WASHINGTON (PAI) -- With millions of homeowners facing mortgage foreclosure, others struggling with mounting debt, unemployment rising and the country headed headlong into its second George W. Bush recession, Union Privilege is stepping forward with a package of tips and aid to help workers and their families through tough times.
Prime among the organization’s offerings is mortgage aid, in a time when an estimated 3 million homeowners are at risk. It’s also offering no-cost accident insurance for union families, help in budgeting and getting out of debt, refinanced union mortgages and aid to help workers “protect yourselves against the unexpected.”
Union Plus mortgages differ from standard mortgages in several ways, the organization, backed by the AFL-CIO, says. Its aid is open to all union members. The toll-free mortgage hotline is 1-866-490-5361. Key differences between Union Plus mortgages and standard mortgages include:
- Interest-free loans to cover house payments for jobless union workers for six months, thus letting them get back on their financial feat. The organization has already written some $3.5 million in mortgages.
“Unemployment, disability and strike benefits are available to make Union Plus mortgage payments,” the organization notes. It also has “full disclosure” for adjustable rate mortgages, unlike the sub-prime mortgages that got so many thousands of homeowners into trouble.
- A cut in mortgage closing costs by elimination of “junk fees” and capping fees at $100. And first-time union homebuyers get $500 in groceries from unionized grocery stores, courtesy Union Plus.
The accident insurance covers cases that employer-provided insurance omits, notably for unionists’ families, or when employer insurance stops. Called UnionSecure, and jointly run by Union Privilege and ULLICO, it offers supplemental life and accident insurance to protect family finances, along with up to $5,000 in free accidental death insurance for a year with no strings attached--including no medical exam.
"If you have life insurance through your employer, ask whether that coverage will continue when you retire or if you leave your job. Your employer may offer continuation options. Otherwise, you may want to purchase your own policy not tied to your job,” Union Privilege warns.
Union Plus offers debt counseling and tips on how to get out of debt, including:
- Pay down credit card debt. “Once you have made a commitment to paying down debt, sit down and come up with a plan for payoff,” the organization says. It has experts at Union Plus Credit Counseling to help. They suggest:
- Control your credit. “You cannot borrow your way out of financial difficulty. Don't get any deeper into debt. Save the credit card with the most favorable terms and cut the rest up. Make sure you check the fine print for information about punitive pricing, universal default and two-cycle billing and avoid accounts with those features.”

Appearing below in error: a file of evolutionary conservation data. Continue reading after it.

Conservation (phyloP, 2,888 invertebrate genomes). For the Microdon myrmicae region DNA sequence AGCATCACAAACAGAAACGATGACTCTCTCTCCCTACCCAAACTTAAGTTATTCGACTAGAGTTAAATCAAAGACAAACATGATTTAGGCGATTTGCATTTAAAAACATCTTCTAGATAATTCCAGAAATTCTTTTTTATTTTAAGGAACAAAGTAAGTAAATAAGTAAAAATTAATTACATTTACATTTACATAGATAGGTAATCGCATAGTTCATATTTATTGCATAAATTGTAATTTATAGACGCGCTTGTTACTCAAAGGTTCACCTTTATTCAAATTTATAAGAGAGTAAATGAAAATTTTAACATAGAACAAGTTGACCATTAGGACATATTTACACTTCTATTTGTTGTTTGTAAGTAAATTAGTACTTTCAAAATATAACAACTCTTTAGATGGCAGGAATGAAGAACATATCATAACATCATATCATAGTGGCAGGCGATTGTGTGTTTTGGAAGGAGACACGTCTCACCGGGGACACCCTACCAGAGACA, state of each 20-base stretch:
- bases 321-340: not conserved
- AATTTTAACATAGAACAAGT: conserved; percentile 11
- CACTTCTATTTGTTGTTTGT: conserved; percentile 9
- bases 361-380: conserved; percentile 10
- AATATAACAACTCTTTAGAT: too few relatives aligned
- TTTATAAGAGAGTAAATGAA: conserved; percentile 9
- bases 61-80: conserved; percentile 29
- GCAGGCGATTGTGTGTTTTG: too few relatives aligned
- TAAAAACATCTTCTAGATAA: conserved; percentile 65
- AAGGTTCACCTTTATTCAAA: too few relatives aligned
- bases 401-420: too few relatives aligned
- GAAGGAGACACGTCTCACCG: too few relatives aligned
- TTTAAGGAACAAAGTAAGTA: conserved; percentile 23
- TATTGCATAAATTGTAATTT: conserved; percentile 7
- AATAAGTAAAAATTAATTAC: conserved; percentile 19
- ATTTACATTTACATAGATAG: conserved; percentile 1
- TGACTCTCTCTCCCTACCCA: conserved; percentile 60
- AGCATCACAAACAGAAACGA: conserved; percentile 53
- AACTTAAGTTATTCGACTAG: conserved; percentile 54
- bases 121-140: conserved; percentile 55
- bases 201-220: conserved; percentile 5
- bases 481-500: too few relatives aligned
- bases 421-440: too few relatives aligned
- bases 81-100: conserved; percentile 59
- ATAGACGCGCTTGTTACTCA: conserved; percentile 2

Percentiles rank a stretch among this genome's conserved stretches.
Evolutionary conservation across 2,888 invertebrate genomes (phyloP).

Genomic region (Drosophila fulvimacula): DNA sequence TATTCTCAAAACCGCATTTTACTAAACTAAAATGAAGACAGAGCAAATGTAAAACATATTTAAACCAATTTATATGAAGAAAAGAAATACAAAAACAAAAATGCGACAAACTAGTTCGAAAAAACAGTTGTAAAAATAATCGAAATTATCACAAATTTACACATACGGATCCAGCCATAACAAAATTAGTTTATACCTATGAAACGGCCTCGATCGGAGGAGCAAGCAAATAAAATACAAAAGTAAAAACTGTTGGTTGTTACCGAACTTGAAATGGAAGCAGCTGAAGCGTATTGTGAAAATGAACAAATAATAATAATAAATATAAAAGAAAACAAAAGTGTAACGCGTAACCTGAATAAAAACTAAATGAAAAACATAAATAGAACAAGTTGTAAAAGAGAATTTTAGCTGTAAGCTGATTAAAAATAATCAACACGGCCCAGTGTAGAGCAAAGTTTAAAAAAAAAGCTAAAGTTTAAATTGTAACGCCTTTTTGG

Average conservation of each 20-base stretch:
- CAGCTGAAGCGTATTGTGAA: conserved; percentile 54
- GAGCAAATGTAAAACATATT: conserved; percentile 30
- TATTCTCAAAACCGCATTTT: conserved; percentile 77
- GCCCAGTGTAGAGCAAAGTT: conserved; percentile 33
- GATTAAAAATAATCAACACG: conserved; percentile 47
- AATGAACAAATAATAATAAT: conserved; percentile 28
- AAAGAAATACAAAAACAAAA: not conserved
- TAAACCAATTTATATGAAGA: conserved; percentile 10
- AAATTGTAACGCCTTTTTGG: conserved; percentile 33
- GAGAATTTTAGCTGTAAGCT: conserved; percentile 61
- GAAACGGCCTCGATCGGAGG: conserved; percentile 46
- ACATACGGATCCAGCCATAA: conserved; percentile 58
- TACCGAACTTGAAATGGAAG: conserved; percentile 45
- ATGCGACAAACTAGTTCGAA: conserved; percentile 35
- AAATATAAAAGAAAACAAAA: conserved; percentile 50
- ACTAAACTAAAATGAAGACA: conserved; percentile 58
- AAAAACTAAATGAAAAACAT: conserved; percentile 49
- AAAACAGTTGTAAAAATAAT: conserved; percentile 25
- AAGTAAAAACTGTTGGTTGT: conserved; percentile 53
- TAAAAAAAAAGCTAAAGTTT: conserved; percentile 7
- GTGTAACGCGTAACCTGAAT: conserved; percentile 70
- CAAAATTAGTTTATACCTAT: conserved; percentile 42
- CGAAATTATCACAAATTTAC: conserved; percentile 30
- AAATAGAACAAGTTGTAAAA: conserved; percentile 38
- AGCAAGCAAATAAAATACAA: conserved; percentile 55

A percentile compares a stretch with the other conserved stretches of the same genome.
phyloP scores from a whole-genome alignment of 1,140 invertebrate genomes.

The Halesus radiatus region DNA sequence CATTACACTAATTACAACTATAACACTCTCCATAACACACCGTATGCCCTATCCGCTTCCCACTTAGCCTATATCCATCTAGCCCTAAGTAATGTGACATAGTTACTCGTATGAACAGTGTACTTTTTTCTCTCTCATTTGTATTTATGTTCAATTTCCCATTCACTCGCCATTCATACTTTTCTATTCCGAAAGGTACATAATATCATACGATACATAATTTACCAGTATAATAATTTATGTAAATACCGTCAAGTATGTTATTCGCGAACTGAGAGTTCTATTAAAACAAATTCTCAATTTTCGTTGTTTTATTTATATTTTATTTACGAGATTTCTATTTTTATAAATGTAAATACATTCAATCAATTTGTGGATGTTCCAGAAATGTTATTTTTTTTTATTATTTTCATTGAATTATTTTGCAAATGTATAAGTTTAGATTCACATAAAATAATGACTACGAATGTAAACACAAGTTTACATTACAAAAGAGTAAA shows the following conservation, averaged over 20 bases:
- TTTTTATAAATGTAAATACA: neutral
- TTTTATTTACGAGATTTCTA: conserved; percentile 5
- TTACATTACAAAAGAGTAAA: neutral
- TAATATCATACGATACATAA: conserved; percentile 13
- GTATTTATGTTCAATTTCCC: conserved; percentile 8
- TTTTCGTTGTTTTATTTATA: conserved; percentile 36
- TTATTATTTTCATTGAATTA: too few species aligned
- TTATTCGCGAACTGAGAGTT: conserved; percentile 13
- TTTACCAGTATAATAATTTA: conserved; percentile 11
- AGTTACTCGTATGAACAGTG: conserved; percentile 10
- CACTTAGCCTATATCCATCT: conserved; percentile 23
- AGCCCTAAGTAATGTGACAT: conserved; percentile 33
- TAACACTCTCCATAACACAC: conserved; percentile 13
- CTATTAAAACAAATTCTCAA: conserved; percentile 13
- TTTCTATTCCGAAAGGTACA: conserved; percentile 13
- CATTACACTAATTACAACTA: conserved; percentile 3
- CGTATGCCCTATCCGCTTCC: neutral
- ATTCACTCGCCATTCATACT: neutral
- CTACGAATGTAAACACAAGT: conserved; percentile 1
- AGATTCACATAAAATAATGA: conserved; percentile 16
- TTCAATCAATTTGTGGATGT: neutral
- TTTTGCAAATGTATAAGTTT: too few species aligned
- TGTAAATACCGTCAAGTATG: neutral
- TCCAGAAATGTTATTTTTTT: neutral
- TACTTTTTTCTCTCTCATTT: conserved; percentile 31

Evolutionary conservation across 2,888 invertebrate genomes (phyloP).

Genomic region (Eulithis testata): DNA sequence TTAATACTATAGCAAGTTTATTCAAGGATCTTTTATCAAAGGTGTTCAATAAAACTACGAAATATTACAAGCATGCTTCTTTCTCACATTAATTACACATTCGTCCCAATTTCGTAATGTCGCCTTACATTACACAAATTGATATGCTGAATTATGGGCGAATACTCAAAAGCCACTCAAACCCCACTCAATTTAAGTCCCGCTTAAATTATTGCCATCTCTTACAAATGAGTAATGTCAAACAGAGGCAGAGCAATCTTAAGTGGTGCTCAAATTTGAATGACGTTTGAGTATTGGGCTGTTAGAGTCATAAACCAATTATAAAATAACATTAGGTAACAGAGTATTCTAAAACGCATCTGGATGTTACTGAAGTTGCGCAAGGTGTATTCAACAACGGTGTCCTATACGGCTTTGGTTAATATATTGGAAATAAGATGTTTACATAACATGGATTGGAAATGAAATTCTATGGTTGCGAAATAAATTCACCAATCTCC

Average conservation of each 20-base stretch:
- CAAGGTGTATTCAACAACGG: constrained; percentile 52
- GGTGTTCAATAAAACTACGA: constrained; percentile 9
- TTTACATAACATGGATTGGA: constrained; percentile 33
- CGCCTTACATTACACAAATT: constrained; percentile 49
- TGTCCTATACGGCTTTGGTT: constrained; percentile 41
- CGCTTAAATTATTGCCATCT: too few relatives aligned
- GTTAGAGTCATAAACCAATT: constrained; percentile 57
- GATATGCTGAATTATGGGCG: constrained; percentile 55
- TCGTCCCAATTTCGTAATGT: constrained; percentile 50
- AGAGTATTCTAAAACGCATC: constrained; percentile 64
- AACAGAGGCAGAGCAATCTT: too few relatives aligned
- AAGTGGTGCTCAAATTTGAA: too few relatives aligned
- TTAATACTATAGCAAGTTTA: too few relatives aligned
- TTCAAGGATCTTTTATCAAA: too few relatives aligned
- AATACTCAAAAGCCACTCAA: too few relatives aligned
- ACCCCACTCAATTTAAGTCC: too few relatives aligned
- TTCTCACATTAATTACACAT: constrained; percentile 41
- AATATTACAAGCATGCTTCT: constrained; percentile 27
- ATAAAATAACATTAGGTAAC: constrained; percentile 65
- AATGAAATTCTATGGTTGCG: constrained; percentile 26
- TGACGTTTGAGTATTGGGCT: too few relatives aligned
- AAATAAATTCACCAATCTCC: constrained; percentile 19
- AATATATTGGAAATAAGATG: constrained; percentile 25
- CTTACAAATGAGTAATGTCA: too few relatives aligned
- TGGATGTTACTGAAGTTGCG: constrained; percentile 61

- Adjust your spending. “Make a conscious effort to know the difference between needs and wants. Come up with a written plan for reducing your debt systematically. Develop a daily, weekly, or monthly budget. Record ingoing and outgoing income in a notebook for easy viewing.” And tell your family, so everyone is on the same page.
- Examine ways to increase income and cut expenses. They include selling non-essential assets or finding additional work. The experts also recommend transferring balances on credit cards with high interest rates to cards with lower rates.
- Establish priorities. “All your debts equally impact your family's finances--and credit score--so it is important to pay each creditor every month. Consider allocating extra funds to the debts with the highest interest rates. Pay your bills promptly and pay more than the minimum balance if possible.”
“Set aside an amount of money to pay all your minimum monthly payments plus whatever extra you can afford. On all but your debt with the highest interest rate, pay the monthly minimum on time. Add the extra money you set aside to the minimum for that last debt. Continue this until that debt is paid.
“Then, apply what you were paying on that now-paid debt to the next one in line while you continue to pay the minimum amount on your other debts. The amount you pay on each successive debt ‘snowballs’ as you pay off more and more allowing you to pay off each debt faster and faster. It's a proven method of getting of excess debt,” the credit counselors at Union Privilege say.
- Contact your creditors. They'll work with you if you do so. Avoiding them just leads to more problems,” the counselors add. Many creditors will cut interest rates for consumers who face temporary setbacks or those willing to ask, the counselors note.
- Stay away from payday lenders and similar sharks. “Payday loans and car-title loans’ high fees will only dig you further into debt,” they warn.
Finally, Union Privilege counselors urge consumers to “learn from their mistakes” and, after reaching manageable debt, to establish emergency savings accounts.